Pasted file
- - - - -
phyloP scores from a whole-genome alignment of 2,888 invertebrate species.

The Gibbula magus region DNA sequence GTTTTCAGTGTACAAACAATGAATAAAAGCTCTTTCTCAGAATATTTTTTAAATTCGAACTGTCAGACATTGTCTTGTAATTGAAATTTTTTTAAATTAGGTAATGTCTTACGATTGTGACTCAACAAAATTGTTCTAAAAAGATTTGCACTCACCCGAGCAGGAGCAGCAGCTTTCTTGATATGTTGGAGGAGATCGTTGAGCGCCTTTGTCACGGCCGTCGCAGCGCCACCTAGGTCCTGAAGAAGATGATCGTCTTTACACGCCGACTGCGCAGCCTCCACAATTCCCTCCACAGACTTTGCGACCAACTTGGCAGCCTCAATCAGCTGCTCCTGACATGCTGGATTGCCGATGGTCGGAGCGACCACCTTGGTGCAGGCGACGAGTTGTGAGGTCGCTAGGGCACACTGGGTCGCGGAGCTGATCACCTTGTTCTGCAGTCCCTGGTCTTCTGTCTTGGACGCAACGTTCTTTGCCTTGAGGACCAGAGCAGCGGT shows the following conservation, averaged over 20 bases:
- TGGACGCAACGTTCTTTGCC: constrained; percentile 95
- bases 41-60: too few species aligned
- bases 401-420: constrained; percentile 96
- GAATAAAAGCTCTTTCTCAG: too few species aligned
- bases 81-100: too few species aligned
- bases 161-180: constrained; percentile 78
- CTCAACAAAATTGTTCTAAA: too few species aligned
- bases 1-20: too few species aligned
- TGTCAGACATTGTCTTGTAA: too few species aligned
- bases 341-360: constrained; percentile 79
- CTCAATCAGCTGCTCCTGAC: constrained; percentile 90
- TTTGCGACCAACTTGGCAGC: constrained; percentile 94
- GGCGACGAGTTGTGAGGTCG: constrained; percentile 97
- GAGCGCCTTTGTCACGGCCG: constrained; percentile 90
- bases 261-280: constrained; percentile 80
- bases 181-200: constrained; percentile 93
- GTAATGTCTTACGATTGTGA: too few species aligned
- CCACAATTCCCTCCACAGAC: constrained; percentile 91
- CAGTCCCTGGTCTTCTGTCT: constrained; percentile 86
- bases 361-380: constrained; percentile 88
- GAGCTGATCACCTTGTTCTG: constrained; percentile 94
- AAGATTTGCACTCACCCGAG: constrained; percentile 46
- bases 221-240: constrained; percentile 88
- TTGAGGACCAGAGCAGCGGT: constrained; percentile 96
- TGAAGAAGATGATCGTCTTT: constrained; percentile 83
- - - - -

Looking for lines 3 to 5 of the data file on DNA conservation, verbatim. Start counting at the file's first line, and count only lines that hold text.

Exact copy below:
- TGGACGCAACGTTCTTTGCC: constrained; percentile 95
- bases 41-60: too few species aligned
- bases 401-420: constrained; percentile 96